So how does this relate to toilets? Because a simple flush of someone’s own organic waste, if treated correctly, could help produce a few gallons of biocrude oil annually. This may not seem entirely groundbreaking but when you factor in the millions of people capable of potentially contributing to this, the number of gallons of alternative energy begin to add up extremely quickly. Furthermore, by harnessing such energy from an everyday act such as flushing a toilet, not only would it help address hygiene crises in places like India but the sheer fact someone’s toilet could serve as an energy source is revolutionary.
By utilizing hydrothermal liquefaction (or HTL), the researchers that PNNL found that matter such as human waste could easily break down into “simpler chemical compounds.” To do this, the team pressurized their sample material to 3,000 pounds per square inch before inputting the sample into reactor system set to a scorching 660 degrees Fahrenheit. The exceptionally high temperature combined with the intense pressure proved to dissect the matter into separate parts, an aqueous liquid component and biofuel.
“There is plenty of carbon in municipal wastewater sludge and interestingly, there are also fats,” said Corinne Drennan, a bioenergy technologies researcher at PNNL. “The fats or lipids appear to facilitate the conversion of other materials in the wastewater such as toilet paper, keep the sludge moving through the reactor, and produce a very high-quality biocrude that, when refined, yields fuels such as gasoline, diesel, and jet fuels.”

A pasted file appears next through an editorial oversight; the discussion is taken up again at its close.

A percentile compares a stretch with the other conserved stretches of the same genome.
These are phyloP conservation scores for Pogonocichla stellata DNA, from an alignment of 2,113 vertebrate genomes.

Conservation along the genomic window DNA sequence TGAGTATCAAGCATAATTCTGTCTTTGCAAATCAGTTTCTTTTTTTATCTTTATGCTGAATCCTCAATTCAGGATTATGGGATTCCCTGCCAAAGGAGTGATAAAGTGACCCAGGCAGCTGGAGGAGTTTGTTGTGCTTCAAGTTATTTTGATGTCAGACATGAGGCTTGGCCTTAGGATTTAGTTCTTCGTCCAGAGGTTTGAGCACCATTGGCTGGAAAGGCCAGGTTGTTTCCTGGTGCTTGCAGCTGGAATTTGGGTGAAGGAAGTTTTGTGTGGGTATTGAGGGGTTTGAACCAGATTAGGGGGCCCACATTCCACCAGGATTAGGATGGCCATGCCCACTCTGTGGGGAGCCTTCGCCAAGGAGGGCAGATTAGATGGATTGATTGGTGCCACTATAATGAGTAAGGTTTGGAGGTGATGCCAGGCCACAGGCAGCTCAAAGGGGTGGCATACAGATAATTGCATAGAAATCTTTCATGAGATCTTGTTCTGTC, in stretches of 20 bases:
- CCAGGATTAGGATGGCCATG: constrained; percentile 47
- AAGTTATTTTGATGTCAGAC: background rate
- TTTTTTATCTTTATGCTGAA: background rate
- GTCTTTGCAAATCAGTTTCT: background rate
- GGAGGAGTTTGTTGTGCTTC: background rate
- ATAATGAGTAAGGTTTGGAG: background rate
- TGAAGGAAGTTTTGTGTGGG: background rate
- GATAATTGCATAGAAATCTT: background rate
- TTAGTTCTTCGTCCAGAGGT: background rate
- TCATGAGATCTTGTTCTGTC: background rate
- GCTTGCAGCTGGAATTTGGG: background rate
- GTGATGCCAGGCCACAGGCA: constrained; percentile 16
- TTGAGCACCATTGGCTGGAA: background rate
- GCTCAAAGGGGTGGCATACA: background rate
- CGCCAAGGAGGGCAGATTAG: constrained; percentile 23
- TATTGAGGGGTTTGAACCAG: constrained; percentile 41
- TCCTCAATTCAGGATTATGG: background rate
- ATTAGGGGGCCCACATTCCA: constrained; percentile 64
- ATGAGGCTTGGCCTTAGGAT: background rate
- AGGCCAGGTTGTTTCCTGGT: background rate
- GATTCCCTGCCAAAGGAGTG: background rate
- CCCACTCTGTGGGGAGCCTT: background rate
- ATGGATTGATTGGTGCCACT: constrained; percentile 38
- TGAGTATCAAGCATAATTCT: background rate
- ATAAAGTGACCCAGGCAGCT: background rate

A boon for the alternative energy industry, no doubt, as HTL is not only incredibly uncomplicated but wildly more efficient than using ethanol — a substance which only produces roughly the same amount of energy as it puts out. Furthermore, an independent evaluation by the Water Environment & Reuse Foundation found HTL to boast a higher “carbon conversion efficiency with nearly 60 percent of available carbon in primary sludge becoming biocrude.” It’s also worth pointing out that automobiles would have the ability to run on nothing but HTL, as opposed to ethanol which still requires being mixed with traditional gasoline.
“The best thing about this process is how simple it is,” Drennan said. “The reactor is literally a hot, pressurized tube. We’ve really accelerated hydrothermal conversion technology over the last six years to create a continuous, and scalable process which allows the use of wet wastes like sewage sludge.”
Moving forward, the PNNL hopes to continue testing the process and developing ways in which it can help in areas ravaged by sanitation issues, along with scaling and adapting it for use on other materials.
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